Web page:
It is always interesting to watch knee-jerk reactions to horrible events. Take, for instance, Walmart’s decision to stop selling handgun ammunition and ammunition commonly used in assault-style rifles.

America’s largest retailer says it also will curtail selling handguns in Alaska, the only state where it still offers them. It earlier stopped selling assault-style rifles. The action follows two horrendous shootings at its stores — a July shooting at a Mississippi store and one in El Paso in August.

Walmart, though, says it will continue to sell hunting rifles, shotguns and ammunition for those guns.

Will that make anybody measurably safer?

It should be noted that the Centers for Disease Control say more than 36,000 people died in 2017 from unintentional falls. The World Health Organization says the U.S. leads the world in ladder fatalities, with more than 300 deaths and 500,000 injures annually. Yet Walmart continues to sell ladders.

About 40,000 people die each year in motor vehicle traffic accidents. Drunken drivers are involved in about 11,000 of those deaths. Yet Walmart continues to sell alcohol.

Some 64,000 people died from drug overdoses in 2017, yet the retailer continues to sell pharmaceuticals.

Between 2007 and 2017, nearly 1,700 people were murdered with a knife or sharp object per year – or four times the number of people murdered by rifles. Walmart still sells knives and hunting rifles.

It also should be noted that about 39,700 people died in firearm-related deaths in 2017. Of those, about 60 percent were suicides.

That year, handguns were involved in 64 percent of the 10,982 U.S. gun murders and non-negligent manslaughters, the FBI says. Rifles of all types were involved in only 4 percent of the deaths. FBI statistics show more people were beaten to death in 2017 than were killed by rifles.

A New York Times analysis last year concluded that since 2007, at least “173 people have been killed in mass shootings in the United States involving AR-15s.” That is fewer than 17 per year over the span of a decade.

One is too many, of course, but if Walmart really is interested in making us all safer, it also would stop selling alcohol, pharmaceuticals, knives and ladders.

2 Responses to Safer?

  1. Donald Drumpf September 9, 2019 at 12:54 pm

    An odd take.

    Knee jerk wouldn’t be the word I would use. Mass shooting are nothing new. Walmart’s ever decreasing sale of firearms is nothing new. As you noted above, Alaska was the last state where handguns specifically were sold at Walmart stores and they removed “assault” rifles prior to that. This seems to be more of a calculated constant restriction, not even close to a spur of the moment decision.

    Not going to bother looking up the fire rate of an AR or the number of gun incidents that occurred with handguns, and that’s because the numbers are obviously high. So if Walmart has taken the stance to stop selling weapons that have an increasingly high fire rate, which is measurable, and has taken the stance to stop selling guns that are easily concealable and used for the majority of gun related violence, which is also measurable, than how is that not safer? Seems to me that the elimination of those tools will make things a tad bit more difficult for the next mass shooter.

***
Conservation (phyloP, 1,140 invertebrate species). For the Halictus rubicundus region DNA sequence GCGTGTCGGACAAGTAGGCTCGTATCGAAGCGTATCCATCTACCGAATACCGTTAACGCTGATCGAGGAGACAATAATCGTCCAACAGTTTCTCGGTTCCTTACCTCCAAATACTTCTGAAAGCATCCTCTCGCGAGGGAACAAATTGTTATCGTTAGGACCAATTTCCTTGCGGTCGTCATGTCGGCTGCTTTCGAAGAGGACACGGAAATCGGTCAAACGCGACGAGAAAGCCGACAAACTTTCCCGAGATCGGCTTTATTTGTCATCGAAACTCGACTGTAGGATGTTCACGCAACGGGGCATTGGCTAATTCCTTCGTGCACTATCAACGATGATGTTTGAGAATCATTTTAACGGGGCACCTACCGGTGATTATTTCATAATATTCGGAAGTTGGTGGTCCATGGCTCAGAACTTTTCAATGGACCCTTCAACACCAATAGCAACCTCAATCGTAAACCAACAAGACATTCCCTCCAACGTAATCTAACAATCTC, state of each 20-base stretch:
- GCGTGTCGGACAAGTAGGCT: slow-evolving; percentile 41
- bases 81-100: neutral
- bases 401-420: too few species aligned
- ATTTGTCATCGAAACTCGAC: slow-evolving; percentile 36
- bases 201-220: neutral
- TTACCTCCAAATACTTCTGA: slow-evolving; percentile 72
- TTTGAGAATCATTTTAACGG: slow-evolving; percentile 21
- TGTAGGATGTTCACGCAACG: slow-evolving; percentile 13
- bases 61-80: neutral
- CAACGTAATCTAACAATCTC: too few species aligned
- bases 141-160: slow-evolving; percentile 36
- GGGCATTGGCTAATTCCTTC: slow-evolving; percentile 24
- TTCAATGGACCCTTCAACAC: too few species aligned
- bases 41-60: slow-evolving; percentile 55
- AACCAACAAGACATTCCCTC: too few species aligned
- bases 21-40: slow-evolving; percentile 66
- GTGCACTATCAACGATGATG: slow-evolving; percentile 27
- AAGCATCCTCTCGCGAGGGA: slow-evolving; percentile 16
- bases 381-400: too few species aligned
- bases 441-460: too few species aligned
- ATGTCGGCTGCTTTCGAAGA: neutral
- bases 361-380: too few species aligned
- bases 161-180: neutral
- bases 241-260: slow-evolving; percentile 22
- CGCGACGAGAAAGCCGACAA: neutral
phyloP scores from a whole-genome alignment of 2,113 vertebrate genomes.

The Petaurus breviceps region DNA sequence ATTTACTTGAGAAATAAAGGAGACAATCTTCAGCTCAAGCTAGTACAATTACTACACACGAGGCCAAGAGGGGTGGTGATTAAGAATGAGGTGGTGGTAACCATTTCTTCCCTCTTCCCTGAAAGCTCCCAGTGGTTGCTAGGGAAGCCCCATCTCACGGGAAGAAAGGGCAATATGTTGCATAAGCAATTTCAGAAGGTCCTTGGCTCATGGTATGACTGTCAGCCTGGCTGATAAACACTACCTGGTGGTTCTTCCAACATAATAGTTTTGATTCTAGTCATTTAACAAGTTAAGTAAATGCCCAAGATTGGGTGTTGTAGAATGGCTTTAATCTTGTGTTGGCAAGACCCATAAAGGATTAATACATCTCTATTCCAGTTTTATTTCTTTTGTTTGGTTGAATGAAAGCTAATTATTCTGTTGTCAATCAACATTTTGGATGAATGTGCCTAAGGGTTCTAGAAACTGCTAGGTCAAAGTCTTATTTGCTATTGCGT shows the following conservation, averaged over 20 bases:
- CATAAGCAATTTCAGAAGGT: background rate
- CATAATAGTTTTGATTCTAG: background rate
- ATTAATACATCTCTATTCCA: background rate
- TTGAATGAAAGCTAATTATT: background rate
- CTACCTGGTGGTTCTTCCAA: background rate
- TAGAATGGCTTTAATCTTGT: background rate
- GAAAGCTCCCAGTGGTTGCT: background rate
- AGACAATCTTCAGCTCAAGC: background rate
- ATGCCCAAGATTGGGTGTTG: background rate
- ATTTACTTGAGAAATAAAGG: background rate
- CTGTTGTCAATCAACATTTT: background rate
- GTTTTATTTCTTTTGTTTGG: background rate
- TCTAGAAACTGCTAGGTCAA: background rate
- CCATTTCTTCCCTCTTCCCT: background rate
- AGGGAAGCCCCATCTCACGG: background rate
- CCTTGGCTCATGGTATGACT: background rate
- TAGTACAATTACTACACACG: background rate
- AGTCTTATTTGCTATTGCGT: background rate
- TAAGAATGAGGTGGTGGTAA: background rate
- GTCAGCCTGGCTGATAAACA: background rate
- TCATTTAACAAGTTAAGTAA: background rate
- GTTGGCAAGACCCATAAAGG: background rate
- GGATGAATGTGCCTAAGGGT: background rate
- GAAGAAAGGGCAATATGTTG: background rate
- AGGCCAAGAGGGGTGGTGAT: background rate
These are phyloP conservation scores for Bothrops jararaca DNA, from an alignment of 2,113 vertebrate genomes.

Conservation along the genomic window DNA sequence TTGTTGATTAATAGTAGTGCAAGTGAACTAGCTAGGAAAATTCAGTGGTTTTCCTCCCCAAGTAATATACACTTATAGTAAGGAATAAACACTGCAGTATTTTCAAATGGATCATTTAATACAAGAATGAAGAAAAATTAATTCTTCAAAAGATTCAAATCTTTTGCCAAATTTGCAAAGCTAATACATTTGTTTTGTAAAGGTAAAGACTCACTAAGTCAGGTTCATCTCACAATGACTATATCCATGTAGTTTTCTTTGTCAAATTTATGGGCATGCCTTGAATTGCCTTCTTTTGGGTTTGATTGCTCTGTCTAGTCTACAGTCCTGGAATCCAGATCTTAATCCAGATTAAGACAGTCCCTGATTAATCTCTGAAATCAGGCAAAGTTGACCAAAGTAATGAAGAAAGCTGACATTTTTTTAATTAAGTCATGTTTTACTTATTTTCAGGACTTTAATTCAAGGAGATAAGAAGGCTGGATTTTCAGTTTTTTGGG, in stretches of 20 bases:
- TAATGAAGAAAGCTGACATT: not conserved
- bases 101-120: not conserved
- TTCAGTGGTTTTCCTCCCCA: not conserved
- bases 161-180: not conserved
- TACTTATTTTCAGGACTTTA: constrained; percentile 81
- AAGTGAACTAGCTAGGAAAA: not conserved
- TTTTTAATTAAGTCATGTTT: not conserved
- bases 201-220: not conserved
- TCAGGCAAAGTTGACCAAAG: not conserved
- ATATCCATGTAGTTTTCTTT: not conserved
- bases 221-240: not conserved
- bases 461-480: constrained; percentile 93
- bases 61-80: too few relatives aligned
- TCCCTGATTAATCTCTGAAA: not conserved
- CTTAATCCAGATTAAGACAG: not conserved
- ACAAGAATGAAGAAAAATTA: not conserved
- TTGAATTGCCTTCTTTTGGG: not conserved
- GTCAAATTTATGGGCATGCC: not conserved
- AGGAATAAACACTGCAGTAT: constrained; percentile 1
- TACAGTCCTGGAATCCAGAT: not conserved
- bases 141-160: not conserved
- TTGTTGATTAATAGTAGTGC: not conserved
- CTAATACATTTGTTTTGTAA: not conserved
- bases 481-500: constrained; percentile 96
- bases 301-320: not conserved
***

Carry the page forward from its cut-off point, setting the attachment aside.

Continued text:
Every single time death from firearms is mentioned, someone will always bring up other events that took peoples lives. Falling on a ladder, traffic incidents (heavily regulated by the way), knives, and without a doubt, and especially on this thread, abortion. My personal belief on that is the data required to start the gun control debate is overwhelming and close to a tipping point. It’s easier to point something out on the horizon and cloud the issue than to take it head on and find solutions. The time is here, and we can start to mend these massive gaps in our gun legislation now. Why won’t conservatives help save lives? Also, and kind of a pet peeve for me, you mentioned quite a few things that take lives, but didn’t mention Tobacco or Alcohol. Tobacco kills around 480,000 per year, and alcohol kills around 88,000. Both of those have collateral damage, as the user is not the only one affected by it’s use – drunk drivers and second hand smoke. This paper took the stance that Marijuana should be regulated heavily and not be allowed to use smoke rooms due to the Anchorage air ordinance. Why would this paper take the anti-marijuana stance, pro-gun, pro-alcohol, pro-tobacco position. I’m having a difficult time identifying a path of logic. Care about health by limiting marijuana, don’t care with guns, tobacco and alcohol, but back on caring when it comes to car safety and ladders. It doesn’t track, and that usually means someone is hiding an agenda. Probably the right to purchase guns with anonymity if I had to guess.

    I don’t see a reason to criticize Walmart for this decision. They see the current day problems, recognize that they do have a part in it, and have decided to take themselves out of the equation. It’s admirable. How long until the realization that credit cards are used in the majority of gun purchases, and corporate america starts to restrict what their cards can be used for? Already do just that for bitcoin, so it’s only a matter of time.d

  2. Bill Hutchison September 10, 2019 at 9:47 am

    D.D. has given away or sold all his firearms? That is his choice. If he wants to influence my firearm choices he will have to come up with better logic.


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